Sunday, January 05, 2003

The Good, The Bad, & The Ugly All In The Morning Paper

Today's Minneapolis Star Tribune was chock full of interesting nuggets.

First the good news. Despite the efforts of the Strib and most of the media in Minnesota (summed up nicely by Power Line) a Minnesota Poll in today's paper shows that an overwhelming majority (76%) of Minnesotans favor spending cuts to solve the state's 4.5 billion dollar budget deficit. And even more encouraging only 37% favor raising taxes. Of course when the Strib adds a personal touch to the story by inserting the comments of a couple of the respondents they include one who favors spending cuts and one who favors raising taxes despite the disproportionate results of the poll in regard to those two positions.

The bad was a plethora of editorials pining for the days when there was a "consensus" in Minnesota politics. This "consensus" as described by Jim Boyd (who probably had the most honest look at it by acknowledging that it ain't coming back) went something like this:

The late, lamented Minnesota consensus was quintessentially one of moderation, centered on moderate Republicans and moderate Democrats, influenced by a strong strain of community-minded Scandinavian Lutheranism. There was agreement to bear relatively heavy tax burdens to finance schools, highways, parks and the other amenities that made the community function well.

In other words it was a pretty much an unquestioning acceptance of the need for government in most areas of life and a belief that government could best solve the problems faced by the state.

Lori Sturdevant writes about the "fractured state" that Minnesota has become and includes this gem:

The election was portrayed not only as a victory of Republicans over DFLers, but also of the suburbs over the core cities, of rich over poor, of conservatives over liberals.

Portrayed by whom? The Star Tribune? Activists on the Left? It's interesting that while she's lamenting the division of the state she certainly doesn't help matters by giving credence to such imaginary divisions as "rich versus poor" or "suburbs versus urban core". Does a Republican victory necessarily mean that the poor and the inner cities will now suffer?

Only if you accept a sort of zero sum game view of politics which is exactly what Dave Hage's piece does (in fact it's called Zero-sum politics asks, 'What's in it for me?'). According to this view politics is all about getting your piece of the pie:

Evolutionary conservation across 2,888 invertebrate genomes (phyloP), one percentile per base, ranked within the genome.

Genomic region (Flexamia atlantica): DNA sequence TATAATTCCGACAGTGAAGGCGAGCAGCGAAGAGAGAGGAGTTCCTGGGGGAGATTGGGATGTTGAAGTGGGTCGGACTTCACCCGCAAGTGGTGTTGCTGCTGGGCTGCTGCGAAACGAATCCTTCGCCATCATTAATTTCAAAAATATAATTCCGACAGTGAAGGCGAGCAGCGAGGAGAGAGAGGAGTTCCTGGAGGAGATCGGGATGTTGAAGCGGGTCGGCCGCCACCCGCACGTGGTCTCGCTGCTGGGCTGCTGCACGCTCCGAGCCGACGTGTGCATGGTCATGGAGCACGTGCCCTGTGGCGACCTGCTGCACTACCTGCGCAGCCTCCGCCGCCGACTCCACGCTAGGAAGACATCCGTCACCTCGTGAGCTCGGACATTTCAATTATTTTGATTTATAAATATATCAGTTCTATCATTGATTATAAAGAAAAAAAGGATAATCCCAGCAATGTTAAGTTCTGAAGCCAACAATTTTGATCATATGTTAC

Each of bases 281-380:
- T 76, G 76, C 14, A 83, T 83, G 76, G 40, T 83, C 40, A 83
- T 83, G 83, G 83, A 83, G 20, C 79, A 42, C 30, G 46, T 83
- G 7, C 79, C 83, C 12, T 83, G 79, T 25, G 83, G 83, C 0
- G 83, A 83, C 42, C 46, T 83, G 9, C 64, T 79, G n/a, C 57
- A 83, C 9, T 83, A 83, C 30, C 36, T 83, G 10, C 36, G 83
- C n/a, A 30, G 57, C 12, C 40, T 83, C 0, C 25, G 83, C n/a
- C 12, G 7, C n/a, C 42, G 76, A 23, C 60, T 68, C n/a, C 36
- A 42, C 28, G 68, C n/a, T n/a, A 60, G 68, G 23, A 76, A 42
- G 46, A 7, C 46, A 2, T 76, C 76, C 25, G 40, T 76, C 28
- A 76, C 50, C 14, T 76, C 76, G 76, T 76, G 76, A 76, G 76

It says that the first question of government is "What do I get out of it?" and it asserts that one side wins only by making the other side lose.

He then makes a fairly typical liberal swipe against talk radio insinuating that most callers are just a bunch of cranks:

It's the familiar logic of talk radio, where every caller seems to have a grudge against the government.

And then lays out his personal views on how we ought to view government:

Consider the following thought experiment. I seldom drive on freeways, but I support freeway construction because a big city needs efficient roads. My kids want to go somewhere far-off and exotic for college, but I still support the "U" because a prosperous, educated state needs a fine public university. I rarely go to Twins games, but I'll help pay for a new ballpark because I think it would add to the Twin Cities' cultural mix. This isn't boasting -- it's the way most Minnesotans think about their state and its public assets. It's certainly the way our parents and grandparents thought.

What’s amazing in all three of these pieces that long for a day when “we” could all just agree to pay higher taxes and spend more on government is that none of them acknowledge the abject failures of the increased state spending in the last twenty years to solve the most critical problems that the state faces. Education, poverty, urban development, and crime are problems that the state has poured billions of dollars into with scant results to show for it. Meanwhile the personal and business taxes required to support such spending has limited people’s abilities to achieve their goals and created a most unfriendly business environment. If people are looking out for their own self interests more than in the 60’s or 70’s it’s because they are forced to by the fact that government has by in large failed them. And is that really such a bad thing?

Finally, the ugly. The Star Tribune has been publishing a continuing series of “Arguments Through the Ages” which they describe as “Samples of Great Rhetoric From the Past”. Today they featured an Arguments Through the Ages: John Reed who was described as:

John Reed (1887-1920), best known as the author of "Ten Days That Shook the World," his account of the Russian Revolution, was a Harvard-educated journalist and activist who worked for the Masses, a radical journal. His Marxist sympathies led him to work both as a propagandist and as a diplomat for the Soviet government, and after his death in Moscow he was buried in the Kremlin.

In the past this series has included such notables as Mao, Ho Chi Minh, and Lenin men responsible for the deaths of millions of people in the 20th century. I’m still waiting for a reprint of a speech by Mussolini or Hitler. And you know that Goebbels had a way with words too...

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